Tehran (AFP) Jan 13, 2010
Parliament speaker Ali Larijani, Iran's former chief nuclear negotiator, on Wednesday accused US President Barack Obama of state terrorism over the killing in Tehran of a leading atomic scientist.
In an angry address to Iran's conservative-dominated parliament, Larijani reiterated Iranian charges that the US Central Intelligence Agency and Israel's Mossad were behind the scientist's death in a bombing on Tuesday.
"Such filthy actions are easy to carry out but such adventurism will do you no good," the ISNA news agency quoted Larijani as saying in reference to Obama.
"You have practically promoted acts of terrorism," he said.
Massoud Ali Mohammadi, a particle physics professor at prestigious Tehran University, was killed by a bomb strapped to a motorcycle in the capital's well-to-do northern suburbs on Tuesday.
Neither the police nor the intelligence services have yet reported any leads in their investigation, and Foreign Minister Manouchehr Mottaki stopped short of explicitly accusing Washington of being behind the bombing.
"The action taken yesterday by the enemies of logic, justice, humanity and the Iranian people is being investigated by relevant authorities," Mottaki told reporters when asked about accusations of US and Israeli involvement.
Larijani, however, was explicit in pointing the finger of blame at the CIA and Israel's Mossad.
Similar allegations by other Iranian officials of US involvement in the attack have been dismissed out of hand by Washington.
Former Iranian presidents Akbar Hashemi Rafsanjani and Mohammad Khatami on Wednesday condemned the killing.
But the two politicians, who backed defeated opposition leader Mir Hossein Mousavi in the disputed June presidential election which saw hardline President Mahmoud Ahmadinejad re-elected, did not blame the CIA and Israel.
Islamist students and the volunteer Basij militia also condemned the killing of Ali Mohammadi, whom they described as "a Basiji professor."
In an open letter members of the victim's his family called Ali Mohammadi a man who followed the path of the supreme leader.
"We, as children and wife of the martyr Ali Mohammadi, give condolences to the caring officials of the regime, the noble people of iran, and especially the nation's academia over the martyrdom of a dedicated husband, a kind father and a Valai (supporter of the supreme leader)," the letter said.
But Ali Mohammadi's name was also reported as appearing on a list of pro-Mousavi academics.
However, according to Ali Moghara, who heads the physics faculty at Tehran University, Ali Mohammadi was just a "world famous" physicist who engaged in "no political activity."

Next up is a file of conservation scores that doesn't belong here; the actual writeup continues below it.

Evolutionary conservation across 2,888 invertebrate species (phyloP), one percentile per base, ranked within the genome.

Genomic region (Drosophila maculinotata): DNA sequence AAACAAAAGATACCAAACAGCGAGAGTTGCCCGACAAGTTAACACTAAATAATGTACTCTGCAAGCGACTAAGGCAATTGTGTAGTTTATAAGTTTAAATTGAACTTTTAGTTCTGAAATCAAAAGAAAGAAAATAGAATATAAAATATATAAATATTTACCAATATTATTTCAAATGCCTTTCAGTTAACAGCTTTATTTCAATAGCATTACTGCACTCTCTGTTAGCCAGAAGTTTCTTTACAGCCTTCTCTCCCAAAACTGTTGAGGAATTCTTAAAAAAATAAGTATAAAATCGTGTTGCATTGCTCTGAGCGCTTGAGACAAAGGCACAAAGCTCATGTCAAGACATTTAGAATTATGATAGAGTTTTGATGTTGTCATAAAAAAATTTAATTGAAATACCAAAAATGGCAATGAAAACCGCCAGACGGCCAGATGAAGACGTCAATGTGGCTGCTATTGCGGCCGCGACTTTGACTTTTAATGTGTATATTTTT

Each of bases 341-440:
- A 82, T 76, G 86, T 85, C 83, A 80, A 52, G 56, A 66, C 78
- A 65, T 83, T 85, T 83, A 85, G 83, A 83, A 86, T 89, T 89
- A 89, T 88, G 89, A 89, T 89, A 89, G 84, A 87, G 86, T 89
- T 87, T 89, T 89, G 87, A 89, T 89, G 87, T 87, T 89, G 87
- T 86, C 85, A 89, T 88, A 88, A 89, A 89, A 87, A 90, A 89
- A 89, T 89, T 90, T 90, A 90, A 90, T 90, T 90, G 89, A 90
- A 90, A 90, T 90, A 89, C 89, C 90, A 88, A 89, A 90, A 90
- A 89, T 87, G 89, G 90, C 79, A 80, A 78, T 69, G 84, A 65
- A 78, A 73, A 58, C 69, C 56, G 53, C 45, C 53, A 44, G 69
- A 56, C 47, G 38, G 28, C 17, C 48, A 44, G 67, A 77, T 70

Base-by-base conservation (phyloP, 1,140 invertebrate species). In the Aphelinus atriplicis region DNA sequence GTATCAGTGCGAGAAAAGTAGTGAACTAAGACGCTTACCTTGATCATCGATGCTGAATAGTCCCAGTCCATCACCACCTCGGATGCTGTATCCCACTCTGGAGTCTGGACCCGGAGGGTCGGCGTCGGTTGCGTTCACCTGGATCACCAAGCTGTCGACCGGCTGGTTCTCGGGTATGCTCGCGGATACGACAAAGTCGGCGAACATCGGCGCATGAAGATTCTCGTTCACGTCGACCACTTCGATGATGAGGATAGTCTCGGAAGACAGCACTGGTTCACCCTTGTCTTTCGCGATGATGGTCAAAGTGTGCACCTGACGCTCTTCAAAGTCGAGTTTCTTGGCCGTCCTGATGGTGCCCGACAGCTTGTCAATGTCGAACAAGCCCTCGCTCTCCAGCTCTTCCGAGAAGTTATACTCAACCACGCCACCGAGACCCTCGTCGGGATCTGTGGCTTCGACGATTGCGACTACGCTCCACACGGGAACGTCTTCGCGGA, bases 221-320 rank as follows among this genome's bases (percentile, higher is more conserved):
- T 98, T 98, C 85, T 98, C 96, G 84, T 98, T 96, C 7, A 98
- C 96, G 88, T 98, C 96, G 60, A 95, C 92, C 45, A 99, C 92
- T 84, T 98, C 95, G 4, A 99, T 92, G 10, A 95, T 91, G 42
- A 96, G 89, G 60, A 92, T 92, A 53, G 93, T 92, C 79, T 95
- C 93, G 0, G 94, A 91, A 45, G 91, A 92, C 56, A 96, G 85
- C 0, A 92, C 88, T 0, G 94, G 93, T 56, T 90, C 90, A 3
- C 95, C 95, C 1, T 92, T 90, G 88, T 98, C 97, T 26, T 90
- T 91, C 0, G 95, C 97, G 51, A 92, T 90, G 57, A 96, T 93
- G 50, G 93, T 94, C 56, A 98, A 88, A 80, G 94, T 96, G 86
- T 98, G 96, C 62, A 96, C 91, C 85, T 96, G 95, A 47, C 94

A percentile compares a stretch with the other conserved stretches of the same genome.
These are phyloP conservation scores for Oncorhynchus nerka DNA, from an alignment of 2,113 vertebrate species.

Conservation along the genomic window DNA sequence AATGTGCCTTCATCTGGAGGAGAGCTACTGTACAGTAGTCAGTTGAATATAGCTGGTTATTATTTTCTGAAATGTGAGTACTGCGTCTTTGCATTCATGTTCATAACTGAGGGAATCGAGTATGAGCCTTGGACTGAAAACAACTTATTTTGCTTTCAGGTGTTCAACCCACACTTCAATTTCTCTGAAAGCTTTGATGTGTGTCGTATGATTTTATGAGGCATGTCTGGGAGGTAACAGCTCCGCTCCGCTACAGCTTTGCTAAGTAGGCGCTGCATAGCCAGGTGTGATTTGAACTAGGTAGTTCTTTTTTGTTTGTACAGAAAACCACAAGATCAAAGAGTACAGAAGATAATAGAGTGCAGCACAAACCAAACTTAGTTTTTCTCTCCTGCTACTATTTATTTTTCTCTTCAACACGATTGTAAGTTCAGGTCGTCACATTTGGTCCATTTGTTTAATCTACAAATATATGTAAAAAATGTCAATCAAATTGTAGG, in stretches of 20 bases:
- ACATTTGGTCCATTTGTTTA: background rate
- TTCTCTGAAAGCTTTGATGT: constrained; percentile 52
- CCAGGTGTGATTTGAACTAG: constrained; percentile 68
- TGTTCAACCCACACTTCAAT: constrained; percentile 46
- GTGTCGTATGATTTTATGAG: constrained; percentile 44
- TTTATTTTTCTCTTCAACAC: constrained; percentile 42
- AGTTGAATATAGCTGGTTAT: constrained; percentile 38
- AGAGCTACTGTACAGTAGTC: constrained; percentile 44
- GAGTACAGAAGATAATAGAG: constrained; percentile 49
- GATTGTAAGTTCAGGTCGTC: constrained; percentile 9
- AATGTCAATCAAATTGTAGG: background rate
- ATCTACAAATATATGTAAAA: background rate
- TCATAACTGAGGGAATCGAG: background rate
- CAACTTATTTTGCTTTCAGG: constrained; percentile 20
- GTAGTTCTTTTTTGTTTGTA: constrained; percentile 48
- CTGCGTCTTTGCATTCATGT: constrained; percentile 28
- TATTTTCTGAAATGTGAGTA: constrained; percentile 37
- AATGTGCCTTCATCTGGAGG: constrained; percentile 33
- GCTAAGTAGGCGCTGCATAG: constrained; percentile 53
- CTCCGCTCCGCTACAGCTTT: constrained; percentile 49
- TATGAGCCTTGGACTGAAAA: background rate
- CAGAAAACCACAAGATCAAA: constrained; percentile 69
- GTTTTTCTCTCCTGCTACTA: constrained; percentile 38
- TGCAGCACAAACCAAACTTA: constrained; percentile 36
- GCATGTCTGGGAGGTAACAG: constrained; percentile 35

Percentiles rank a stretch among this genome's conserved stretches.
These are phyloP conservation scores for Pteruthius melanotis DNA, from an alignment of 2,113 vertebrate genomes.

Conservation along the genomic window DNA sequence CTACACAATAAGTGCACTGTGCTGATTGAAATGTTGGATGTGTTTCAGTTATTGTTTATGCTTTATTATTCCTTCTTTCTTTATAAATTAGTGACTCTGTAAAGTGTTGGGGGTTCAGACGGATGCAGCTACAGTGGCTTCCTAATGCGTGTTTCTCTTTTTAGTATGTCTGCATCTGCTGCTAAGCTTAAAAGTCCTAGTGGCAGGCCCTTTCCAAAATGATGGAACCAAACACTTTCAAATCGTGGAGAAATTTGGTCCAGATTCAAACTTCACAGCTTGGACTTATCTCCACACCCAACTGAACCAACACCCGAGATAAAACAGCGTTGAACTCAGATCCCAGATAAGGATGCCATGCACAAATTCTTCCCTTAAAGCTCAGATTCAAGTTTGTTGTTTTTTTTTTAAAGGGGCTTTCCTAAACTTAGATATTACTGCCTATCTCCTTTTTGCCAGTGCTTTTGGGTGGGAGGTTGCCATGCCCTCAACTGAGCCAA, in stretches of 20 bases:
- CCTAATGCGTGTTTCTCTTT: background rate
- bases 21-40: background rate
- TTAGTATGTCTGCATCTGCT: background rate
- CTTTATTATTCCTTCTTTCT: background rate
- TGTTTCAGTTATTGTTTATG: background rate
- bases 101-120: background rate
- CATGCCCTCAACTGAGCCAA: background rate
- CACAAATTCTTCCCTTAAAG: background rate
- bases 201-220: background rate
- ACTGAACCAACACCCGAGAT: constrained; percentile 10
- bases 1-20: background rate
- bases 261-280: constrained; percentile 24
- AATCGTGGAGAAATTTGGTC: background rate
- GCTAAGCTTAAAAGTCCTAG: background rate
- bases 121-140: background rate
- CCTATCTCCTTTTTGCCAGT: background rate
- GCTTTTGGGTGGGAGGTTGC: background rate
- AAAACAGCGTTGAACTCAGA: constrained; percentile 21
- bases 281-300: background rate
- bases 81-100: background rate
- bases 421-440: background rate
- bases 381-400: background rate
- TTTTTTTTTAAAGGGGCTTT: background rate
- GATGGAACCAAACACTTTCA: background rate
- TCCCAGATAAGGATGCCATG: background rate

Tuesday's rare assassination came as the government of the Islamic republic faced the most sustained period of protest since the revolution of 1979, with hundreds of thousands taking to the streets of Tehran after the election.
The opposition charges that the vote was massively rigged in Ahmadinejad's favour.
For the past seven months, the opposition has mounted anti-government protests at every opportunity, many of which have been broken up by police who have arrested hundreds of demonstrators.
The killing in broad daylight also came amid an increasingly bitter standoff between Iran and world powers over Tehran's controversial nuclear programme, which the West suspects is cover for an atomic weapons drive.
Tehran officials have repeatedly accused the United States and Israel, neither of which has ruled out a military strike to thwart Iran's nuclear programme, of seeking to foment unrest inside the country.
Larijani insisted on Wednesday that the scientist's murder would have no impact on Iran's programme.
"Now they seek to eliminate nuclear scientists. You will see that these terrorist actions will achieve nothing and the Iranian nation will safeguard its nuclear success," he said.
Last month, Iran accused the United States of seizing an Iranian scientist while he was on pilgrimage in Saudi Arabia, a claim Washington refused to comment on and that Riyadh denied.
Iran has ignored repeated UN Security Council ultimatums to suspend uranium enrichment, the sensitive process which makes nuclear fuel but in highly extended form can also produce the fissile core of an atomic bomb.
It is already under three sets of UN sanctions, and major powers are to meet in New York on Saturday to discuss proposals for a fourth.
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Iran sanctions talks Saturday in New York: diplomat
United Nations (AFP) Jan 12, 2010
Top officials from six leading powers will meet at the European Union mission in New York Saturday to mull new sanctions on Iran over its nuclear defiance, a diplomat said Tuesday. The diplomat, who spoke on condition of anonymity, said the political directors from the United States, Russia, China, Britain France and Germany would huddle throughout the morning Saturday but were not expected ... read more
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